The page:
12. whoa there

    “BYE BOY” was the correct answer! Wow, loser with a capital LOSE.

    I have an idea – my fail-safe plan is to NOT HAVE SEX WITH ASSHOLES, once revealed as such! What a deal! Even cheaper than Plan B, WTF.

    Point taken about the ineffectiveness of Plan B for people larger than 170# (which is literally every woman I call a close friend, except one) , and the question remains. How can fat people be invisible when so many damn bozos are always chirping advice at us on how to live our lives. Angry!

  13. Danielle

    Firstly, thank you for speaking about this. It affects me too because of my weight. And medical fat-shaming in all its forms is dangerous and absolutely needs to stop. I love this: “It’s time for the medical world to admit that the exclusion of fat people from clinical trials for emergency contraception is unacceptable. We’re fat, we have sex, and a lot of us don’t want to get pregnant.”
    However, as a sexual health educator I have some concerns about the article that I feel I have to share. In particular, the beginning discusses using Plan B (and other emergency contraceptive pills) in a way it is not intended to be used for anyone, regardless of their weight – instead of ongoing birth control or condoms. Although this has not become widely publicized yet, we now know Plan B and other pills like it are only about 50% effective overall. Ullipristal (Ella) is only slightly higher at about 60%.

    This makes the distinction that it is meant only for emergencies like a condom breaking or missed pills etc. a pretty crucial one. The sooner it is taken the more likely it is to work, but many, many people using emergency contraceptive pills, especially those that use it often, have unintended pregnancies. Also, it could be hella expensive to use every time you have sex, at least here in Canada.

    What this means is that a Copper IUD is not only the only effective method of emergency contraception for people who weigh over 165 lbs, it is the only form of effective emergency contraception for anyone. In actual use, Plan B and EC pills like it= 50-60% effective and a Copper IUD = 99% effective. Also, yes, emergency IUDs are not super accessible (many of us are working on that) and can feel quite scary to some. And yes, they have to be put in by a health care provider which is a barrier for some. However, they are very safe and a really great choice for many people (although of course, like with anything, not everyone will have a good experience with them).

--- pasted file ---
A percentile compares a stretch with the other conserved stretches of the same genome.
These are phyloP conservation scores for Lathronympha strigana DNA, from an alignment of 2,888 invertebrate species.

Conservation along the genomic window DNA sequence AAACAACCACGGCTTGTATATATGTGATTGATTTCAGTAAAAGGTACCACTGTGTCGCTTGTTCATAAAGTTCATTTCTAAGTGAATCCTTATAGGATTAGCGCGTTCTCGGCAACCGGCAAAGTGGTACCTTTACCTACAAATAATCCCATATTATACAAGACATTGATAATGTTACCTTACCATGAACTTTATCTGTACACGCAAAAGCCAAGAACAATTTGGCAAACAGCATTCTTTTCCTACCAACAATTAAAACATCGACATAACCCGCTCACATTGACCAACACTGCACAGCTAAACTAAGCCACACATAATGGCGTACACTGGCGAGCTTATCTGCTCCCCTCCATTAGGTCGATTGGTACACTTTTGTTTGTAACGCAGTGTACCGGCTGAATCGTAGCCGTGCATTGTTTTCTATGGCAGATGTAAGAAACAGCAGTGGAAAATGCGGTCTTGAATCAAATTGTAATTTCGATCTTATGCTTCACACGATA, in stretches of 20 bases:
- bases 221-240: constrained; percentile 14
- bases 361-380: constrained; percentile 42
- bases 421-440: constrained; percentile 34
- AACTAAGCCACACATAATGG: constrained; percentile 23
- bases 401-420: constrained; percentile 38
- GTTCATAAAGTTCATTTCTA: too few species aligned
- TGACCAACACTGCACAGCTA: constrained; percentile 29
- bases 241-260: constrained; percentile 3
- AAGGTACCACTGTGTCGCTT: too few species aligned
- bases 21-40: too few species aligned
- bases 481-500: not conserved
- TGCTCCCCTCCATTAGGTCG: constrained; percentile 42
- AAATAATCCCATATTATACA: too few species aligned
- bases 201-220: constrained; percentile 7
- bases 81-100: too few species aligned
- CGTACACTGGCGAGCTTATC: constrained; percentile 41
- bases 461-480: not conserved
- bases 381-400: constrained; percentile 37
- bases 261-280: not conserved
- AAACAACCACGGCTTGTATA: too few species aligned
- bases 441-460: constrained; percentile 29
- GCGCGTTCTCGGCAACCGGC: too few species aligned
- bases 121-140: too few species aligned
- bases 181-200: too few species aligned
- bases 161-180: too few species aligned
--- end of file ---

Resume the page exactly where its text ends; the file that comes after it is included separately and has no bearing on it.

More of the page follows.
I’m worried that this article, especially in using the word violent twice when referring to IUDs might add to a sense of fear and stigma that actually lessens choices for folks who want/need to prevent pregnancy. I think your overall point of the article is we need more choices, not less, which I wholeheartedly agree with. Yes, absolutely, if people are pressured or coerced into getting an IUD that is violent. That has happened at times, which is abhorrent, as has forced sterilization. Even so, it is important that people are able choose those options when they are not being pressured and coerced. What we need is readily available, accurate information about how people can effectively protect themselves against unintended pregnancy at any and all weights so that we can make informed choices. And health professionals who respect those choices regardless of someone’s weight or other social positioning.

    I offer this in that spirit: IUDs, along with the implant (which isn’t available in Canada) are currently the most effective method of preventing pregnancy ongoingly as well as in emergencies – the most effective method by far in fact. They also have fewer contraindications than the birth control pill, patch, ring and shot and overall fewer side effects. The progestin containing IUDs (Mirena, Skylar, Jaydess) can be lifechangers for people with heavy painful periods (or for people who want to bleed less for other reasons) as they lighten flow and cramping.

    And lastly, just as an FYI, my current understanding is that the warning about weight and Plan B is a “may be less effective” as they’re still studying it. Women of all weights can take it and ideally shouldn’t be discouraged by health care providers (although they often are, which is bullshit – we should simply be given accurate info and allowed to make our own choices).

    Again, totally on board with the core message here. But in the spirit of people having the info they need to make informed choices amongst those available to them, I hope this is helpful. The info I’ve provided is evidence-based and backed up by clinical experience in sex-positive organizations and sexual health clinics that operate with a feminist lens.